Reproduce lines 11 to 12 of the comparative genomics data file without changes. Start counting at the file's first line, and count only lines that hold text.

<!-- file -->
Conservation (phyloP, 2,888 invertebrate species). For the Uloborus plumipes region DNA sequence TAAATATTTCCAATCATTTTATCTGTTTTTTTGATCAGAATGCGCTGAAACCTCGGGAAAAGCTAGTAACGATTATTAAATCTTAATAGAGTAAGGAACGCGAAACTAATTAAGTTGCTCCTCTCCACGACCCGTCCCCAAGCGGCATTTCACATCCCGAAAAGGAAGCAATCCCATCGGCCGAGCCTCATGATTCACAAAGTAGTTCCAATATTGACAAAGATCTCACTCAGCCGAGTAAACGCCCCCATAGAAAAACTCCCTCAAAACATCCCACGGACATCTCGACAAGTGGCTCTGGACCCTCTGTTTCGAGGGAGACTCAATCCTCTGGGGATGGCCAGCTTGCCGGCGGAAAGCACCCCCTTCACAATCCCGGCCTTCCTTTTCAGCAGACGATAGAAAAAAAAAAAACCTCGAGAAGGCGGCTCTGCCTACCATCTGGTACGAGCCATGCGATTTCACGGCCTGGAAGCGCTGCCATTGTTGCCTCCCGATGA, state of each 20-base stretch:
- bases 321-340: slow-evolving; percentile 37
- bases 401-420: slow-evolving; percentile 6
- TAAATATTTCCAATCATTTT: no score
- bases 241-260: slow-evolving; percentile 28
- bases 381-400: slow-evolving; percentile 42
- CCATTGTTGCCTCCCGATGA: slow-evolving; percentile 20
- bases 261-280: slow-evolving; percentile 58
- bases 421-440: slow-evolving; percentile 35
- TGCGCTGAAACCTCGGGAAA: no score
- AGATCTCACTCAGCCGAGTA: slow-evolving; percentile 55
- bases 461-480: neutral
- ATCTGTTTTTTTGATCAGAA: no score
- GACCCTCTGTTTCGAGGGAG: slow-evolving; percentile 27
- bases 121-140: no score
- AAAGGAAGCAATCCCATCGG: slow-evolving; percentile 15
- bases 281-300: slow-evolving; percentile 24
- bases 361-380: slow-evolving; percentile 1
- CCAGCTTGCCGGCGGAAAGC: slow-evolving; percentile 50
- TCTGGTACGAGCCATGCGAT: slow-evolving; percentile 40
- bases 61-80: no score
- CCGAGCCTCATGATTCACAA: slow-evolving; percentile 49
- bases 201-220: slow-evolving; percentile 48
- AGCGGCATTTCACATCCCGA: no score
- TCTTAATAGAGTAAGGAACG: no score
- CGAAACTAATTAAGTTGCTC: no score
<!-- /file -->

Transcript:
- AGATCTCACTCAGCCGAGTA: slow-evolving; percentile 55
- bases 461-480: neutral